According to the account given by Hayes, Miller did not say simply that conclusions about God are non-scientific and philosophical. He also informed his audience that creationists are “shooting at the wrong target.” The clear implication is that there is a correct target to be shooting at, and it is clear from the rest of Miller’s remarks that that target comprises atheists and humanists.
Indeed it does suggest that there is a correct target, but Miller doesn’t direct people against people (atheists and humanists) but against ideas. And that’s a good thing. We should discuss ideas, even attack them if we think they’re wrong.
Miller thinks it’s wrong to draw theological conclusions from science. He thinks creationists are wrong to do that, so he opposes ID and other creationists when they advance that argument. He also thinks that atheists are wrong to argue that evolution somehow demonstrates or supports atheism.
As PZ noted, Miller is a creationist, and he is a supporter of evolution. He sees the wisdom of his God in the biology he studies and in everything that happens. And he sees in the clear evidence of experiment that evolution happens.
One can be a creationist without espousing bad arguments, such as an insistence that scientific evidence is wrong. One can be an atheist without espousing the argument that scientific evidence disproves God’s existence. Those are both bad arguments, rooted in the same error – a failure to distinguish science from theology.
He quoted Philip Johnson saying “The objective of our strategy is to convince people that Darwinism is inherently atheistic. That will shift the debate from creation versus evolution to the existence or nonexistence of God. From there we can introduce people to the truth of the Bible, the question of sin, and finally we can introduce them to Jesus.” Miller concluded by saying “As a Christian, of course I’d want to introduce people to Jesus, I just wouldn’t want to do it under the guise of science.” Then he criticizes people who’ve used science to attack religion. Not only are they replicating the category error that Johnson, et al. make, they are playing into their hands by fighting on the wrong battlefield.
Miller dubs people who feel compelled to attack belief in religion as “anti-theists,” people who take a philosophical interpretation about the nonexistence of God from evolution itself, a philosophy he describes as hostility to religion (rather than antipathy or personal rejection alone). “Faced with this hostility,” Miller explained, “the creation scientists, for example, decided we’ve got to do something about this. Their solution, however, was to ignore this interpretation, and to go after evolution itself. … The contribution or the suggestion that I would like to make to this dialogue … is that people of faith are shooting at the wrong target. And that Instead, what they should be shooting at is not evolution itself … but rather the anti-theistic interpretation of evolution. And that, I am convinced, is ultimately the road to peace.”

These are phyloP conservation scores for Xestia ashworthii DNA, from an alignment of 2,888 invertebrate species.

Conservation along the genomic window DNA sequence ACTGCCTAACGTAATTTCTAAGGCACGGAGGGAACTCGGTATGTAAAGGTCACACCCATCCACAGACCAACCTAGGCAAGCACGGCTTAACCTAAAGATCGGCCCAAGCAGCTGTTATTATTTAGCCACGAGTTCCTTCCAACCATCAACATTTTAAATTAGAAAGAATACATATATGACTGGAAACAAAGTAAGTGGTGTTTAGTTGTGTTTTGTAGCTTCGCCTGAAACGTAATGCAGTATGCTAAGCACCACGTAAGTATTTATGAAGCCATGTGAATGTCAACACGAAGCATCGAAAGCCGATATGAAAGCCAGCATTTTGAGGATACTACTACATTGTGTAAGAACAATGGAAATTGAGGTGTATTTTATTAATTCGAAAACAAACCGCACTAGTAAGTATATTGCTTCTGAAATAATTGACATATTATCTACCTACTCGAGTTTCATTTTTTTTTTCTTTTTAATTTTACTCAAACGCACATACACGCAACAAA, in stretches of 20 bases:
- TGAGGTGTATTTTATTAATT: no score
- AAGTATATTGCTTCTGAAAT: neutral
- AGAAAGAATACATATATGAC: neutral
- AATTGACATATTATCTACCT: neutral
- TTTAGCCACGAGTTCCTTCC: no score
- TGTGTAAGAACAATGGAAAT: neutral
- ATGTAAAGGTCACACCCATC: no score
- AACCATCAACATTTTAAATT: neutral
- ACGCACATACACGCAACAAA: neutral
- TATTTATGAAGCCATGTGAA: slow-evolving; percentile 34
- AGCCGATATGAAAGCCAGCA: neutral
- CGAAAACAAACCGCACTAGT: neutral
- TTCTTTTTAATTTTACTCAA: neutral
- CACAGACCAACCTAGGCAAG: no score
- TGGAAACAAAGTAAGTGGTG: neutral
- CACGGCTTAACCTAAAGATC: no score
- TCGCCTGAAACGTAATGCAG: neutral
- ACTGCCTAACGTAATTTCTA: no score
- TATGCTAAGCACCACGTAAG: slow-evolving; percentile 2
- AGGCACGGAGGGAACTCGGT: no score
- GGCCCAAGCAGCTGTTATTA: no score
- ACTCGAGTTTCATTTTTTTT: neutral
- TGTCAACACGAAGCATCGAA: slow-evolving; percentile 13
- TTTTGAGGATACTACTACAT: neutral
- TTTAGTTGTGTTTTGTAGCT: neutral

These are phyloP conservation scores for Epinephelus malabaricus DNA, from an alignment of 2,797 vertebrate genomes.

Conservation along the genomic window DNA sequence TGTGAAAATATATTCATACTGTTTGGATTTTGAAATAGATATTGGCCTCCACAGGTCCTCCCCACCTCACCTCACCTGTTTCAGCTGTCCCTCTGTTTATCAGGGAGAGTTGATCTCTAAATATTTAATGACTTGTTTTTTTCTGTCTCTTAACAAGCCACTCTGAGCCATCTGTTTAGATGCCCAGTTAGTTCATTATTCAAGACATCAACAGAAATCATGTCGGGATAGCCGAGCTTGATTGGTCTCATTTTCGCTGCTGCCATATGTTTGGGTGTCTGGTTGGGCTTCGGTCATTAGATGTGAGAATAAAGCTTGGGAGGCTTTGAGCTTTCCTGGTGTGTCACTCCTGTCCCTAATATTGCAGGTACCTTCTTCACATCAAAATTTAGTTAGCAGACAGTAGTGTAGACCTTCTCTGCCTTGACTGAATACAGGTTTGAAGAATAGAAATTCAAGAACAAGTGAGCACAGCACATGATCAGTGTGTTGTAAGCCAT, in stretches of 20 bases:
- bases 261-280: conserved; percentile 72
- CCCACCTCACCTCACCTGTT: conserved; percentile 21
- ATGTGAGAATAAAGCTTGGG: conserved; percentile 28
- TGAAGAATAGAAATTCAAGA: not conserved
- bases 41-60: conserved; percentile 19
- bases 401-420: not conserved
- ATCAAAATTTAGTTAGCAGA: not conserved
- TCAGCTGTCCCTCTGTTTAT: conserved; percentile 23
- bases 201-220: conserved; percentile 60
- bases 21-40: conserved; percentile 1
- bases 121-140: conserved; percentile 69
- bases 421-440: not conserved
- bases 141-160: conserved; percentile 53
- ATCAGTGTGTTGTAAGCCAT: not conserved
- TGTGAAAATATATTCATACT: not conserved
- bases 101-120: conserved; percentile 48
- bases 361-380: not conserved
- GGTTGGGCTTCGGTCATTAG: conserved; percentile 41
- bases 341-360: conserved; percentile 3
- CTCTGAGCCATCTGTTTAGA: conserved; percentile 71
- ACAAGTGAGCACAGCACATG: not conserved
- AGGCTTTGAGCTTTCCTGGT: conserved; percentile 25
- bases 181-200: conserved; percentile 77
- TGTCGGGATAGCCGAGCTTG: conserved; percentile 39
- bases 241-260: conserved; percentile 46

PZ Myers has asked (including in the comments to the post quoted above):
What, exactly, is his “road to peace”? He said he has a solution — what is it? Is it realistic? Do you understand how to implement it? Do you think it will work?
I think it’s obvious that he’s arguing that we shouldn’t use the Bible as a scientific textbook, nor to scientific knowledge as a religious document. Accept that questions of religion cannot be scientifically tested, and that people will disagree. Make your theological arguments not on the back of science, but on theological grounds. That goes for atheists (even anti-theists) and theists. That’s the road to peace.
There were atheists before Darwin, and the advance of science has left fewer gaps for a God of the gaps to hide in. Bad theologies, theologies that insisted on staking a scientific position, have fallen by the wayside. But to leap from that to a claim that theology doesn’t exist goes beyond science. And that’s all Miller claimed.
What Miller would have people turn their sights on is not atheists, but to the aspects of atheism that they find troubling or problematic. People have no fundamental beef with the idea of common ancestry. Spending time really analyzing that won’t get us anywhere. Some people have a beef with the idea of a random universe, with a God who would waste so much life to produce the diversity we have today. Others wonder where morality comes from if God didn’t create us and hand Moses two tablets. Fine. Let’s discuss that.
Let’s have a discussion about how to be moral, and let’s decide what of that we want taught in schools. We can do that. It would be interesting. And it wouldn’t require anyone to attack evolution, nor to attack theism.